- There are two aspects to sleep: a voluntary sleep, where a process needs to delay for whatever purpose and deliberately calls 'sleep' with some time argument, and involuntary, where the kernel scheduling code puts the process to sleep either because some some resource it wants is slow, or unavailable, or because it's just time for some other process to use the CPU.
 
dead 
- Live data is 'real' data, sometimes meaning data you can't screw up. 'We'll test against live data' vs. 'I don't dare test that against live data!'. A dead machine is a non-functional machine: it is crashed, and may be unable to come back up.
 
xenix 
- Back when AT&T owned Unix, they were quite protective of the word 'Unix', and although they were willing to license code to Microsoft, SCO and others, they didn't want the products to use that name.
 
find 
- Find files. This is NOT to search for strings inside files, though find can call other programs like grep for each file it finds. Although its most common use is simply to find files matching some name or wildcard, it is much more powerful than that.
 
mkdir 
- Create a new directory. Probably most folks have used "mkdir -p" which creates aLL the directories needed for a path: 'mkdir -p adir/newdir/thisdir' There's a seldom used "-m" flag that lets you set permissions on the targets.
 
locate 
- It doesn't have the flexibility or power of "find", but becaause it uses a precreated index, it is much faster.
 
diff 
- File comparison, and patch file creator. Let's say we have two files, t1 and t2 (t1) abcdefg abcdefg abcdefg abcdefg (t2) abcdefg defghij abcdefg abcdefg abcdefg
 
mknod 
- Obviously this (the underlying system call, actually) gets used a lot in /dev, but there are other uses.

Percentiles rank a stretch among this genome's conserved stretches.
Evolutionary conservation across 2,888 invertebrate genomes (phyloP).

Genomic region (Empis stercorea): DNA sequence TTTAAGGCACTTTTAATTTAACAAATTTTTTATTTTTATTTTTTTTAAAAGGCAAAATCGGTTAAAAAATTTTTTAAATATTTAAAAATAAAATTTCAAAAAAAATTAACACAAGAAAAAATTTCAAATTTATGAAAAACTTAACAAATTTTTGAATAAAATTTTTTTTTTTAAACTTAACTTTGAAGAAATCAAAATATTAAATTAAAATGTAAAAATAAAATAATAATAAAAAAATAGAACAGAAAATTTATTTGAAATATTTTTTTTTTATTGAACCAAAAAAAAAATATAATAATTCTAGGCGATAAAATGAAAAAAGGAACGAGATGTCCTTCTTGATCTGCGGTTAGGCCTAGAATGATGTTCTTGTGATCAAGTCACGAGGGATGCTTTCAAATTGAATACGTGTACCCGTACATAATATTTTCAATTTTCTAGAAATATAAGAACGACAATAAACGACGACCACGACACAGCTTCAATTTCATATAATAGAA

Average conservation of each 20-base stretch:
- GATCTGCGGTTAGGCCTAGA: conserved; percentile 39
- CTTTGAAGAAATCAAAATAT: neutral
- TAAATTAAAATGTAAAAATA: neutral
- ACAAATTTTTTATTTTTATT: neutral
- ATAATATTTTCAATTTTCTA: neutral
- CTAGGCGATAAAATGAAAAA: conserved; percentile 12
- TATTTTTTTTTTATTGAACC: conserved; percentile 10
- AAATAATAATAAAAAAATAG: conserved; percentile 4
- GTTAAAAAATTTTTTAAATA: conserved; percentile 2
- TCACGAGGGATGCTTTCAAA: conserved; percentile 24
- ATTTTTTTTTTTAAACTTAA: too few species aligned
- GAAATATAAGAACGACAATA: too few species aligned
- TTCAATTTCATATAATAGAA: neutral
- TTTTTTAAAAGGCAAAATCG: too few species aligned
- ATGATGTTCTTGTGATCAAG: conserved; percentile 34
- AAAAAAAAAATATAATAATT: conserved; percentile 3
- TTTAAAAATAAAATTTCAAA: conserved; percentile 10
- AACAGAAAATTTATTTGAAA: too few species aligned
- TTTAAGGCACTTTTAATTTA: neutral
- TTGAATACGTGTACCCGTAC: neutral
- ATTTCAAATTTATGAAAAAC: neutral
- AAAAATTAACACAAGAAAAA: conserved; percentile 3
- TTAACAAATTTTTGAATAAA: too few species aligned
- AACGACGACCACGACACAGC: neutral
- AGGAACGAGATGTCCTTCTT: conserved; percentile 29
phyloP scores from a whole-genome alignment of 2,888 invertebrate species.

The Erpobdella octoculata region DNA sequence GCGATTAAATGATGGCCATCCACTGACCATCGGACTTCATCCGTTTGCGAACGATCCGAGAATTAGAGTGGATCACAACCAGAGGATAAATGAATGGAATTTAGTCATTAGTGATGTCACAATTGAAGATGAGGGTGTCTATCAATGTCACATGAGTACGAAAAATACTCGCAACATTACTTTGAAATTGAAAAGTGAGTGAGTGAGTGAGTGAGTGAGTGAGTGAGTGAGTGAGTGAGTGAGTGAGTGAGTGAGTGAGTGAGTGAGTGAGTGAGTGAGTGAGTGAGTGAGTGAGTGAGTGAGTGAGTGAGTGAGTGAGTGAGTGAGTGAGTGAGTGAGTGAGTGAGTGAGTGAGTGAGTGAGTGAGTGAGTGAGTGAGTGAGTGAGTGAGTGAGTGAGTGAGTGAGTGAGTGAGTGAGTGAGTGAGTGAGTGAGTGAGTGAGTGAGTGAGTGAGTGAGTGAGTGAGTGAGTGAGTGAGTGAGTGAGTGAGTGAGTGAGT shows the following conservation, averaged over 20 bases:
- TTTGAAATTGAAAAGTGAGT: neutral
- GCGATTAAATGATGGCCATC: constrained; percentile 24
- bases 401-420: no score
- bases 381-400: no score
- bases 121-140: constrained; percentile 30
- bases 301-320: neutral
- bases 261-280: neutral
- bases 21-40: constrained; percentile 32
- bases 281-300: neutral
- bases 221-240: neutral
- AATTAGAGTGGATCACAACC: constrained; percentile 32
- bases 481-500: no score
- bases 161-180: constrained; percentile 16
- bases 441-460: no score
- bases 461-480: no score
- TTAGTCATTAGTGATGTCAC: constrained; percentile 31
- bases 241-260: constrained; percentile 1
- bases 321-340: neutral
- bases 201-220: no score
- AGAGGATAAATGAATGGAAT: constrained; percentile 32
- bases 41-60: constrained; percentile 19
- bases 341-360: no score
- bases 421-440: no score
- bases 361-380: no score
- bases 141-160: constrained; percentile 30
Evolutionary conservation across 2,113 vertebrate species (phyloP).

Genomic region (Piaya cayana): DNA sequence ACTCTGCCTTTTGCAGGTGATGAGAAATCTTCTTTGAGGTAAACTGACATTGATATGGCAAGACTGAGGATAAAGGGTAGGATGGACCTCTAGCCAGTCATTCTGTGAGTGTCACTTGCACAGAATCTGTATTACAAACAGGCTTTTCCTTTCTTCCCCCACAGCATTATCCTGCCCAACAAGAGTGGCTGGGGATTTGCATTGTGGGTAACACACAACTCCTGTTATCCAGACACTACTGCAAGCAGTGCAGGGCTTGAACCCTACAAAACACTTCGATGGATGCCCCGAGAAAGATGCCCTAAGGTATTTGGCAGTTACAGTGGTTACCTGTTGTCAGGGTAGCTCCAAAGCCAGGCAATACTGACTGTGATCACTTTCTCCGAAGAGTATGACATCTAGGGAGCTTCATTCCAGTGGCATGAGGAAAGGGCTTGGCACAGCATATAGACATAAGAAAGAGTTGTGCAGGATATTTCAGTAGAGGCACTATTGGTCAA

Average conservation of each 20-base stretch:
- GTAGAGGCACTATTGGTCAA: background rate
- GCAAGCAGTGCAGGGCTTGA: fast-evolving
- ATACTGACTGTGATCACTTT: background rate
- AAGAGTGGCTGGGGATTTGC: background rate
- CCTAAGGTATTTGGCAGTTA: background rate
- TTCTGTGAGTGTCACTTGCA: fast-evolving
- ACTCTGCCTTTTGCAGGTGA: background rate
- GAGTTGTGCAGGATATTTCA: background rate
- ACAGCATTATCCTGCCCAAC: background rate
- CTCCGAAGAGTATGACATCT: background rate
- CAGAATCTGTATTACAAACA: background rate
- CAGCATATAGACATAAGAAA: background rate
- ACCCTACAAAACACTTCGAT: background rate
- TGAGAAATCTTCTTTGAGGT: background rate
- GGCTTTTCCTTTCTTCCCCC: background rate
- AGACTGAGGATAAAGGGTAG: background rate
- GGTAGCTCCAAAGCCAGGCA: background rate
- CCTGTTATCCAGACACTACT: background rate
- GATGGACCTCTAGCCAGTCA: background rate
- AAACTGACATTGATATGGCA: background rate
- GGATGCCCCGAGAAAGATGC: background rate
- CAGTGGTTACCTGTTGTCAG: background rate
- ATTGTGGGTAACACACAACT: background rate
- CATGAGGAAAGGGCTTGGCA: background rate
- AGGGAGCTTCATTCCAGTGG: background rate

cut 
- Having used Unix since before 'cut' was apt to be on the machine, I'm used to using 'sed' to extract what I want from a line, but 'cut' is much easier.
 
fmt 
- Similar in intent, but fmt is the more powerful of the two. The purpose is to reformat lines to fit a fixed width output device, and to do it intelligently so that lines are broken at appropriate places rather than mid word.
 
uudecode 
- Convert a file to an ascii representation that can be safely transmitted through mail gateways, posted on newsgroups, etc. Nowadays, attaching a file to an email or a newsgroup post is often 'behind the scenes' - you don't get involved in the details.
 
paste 
- Paste joins two or more files by line number, or turns multiple lines from a file into one line.
 
wait 
- Wait for background processes to finish. Useful where you can spin off something to background and continue interacting with the user, but if they then request something that depends on that being finished, you simply 'wait'
 
uniq 
- This is a seldom used command, probably because most of what you'd need it for is handled by 'sort -u'. However, there are a few tricks 'uniq' has that are worthwhile in the odd case where you need them.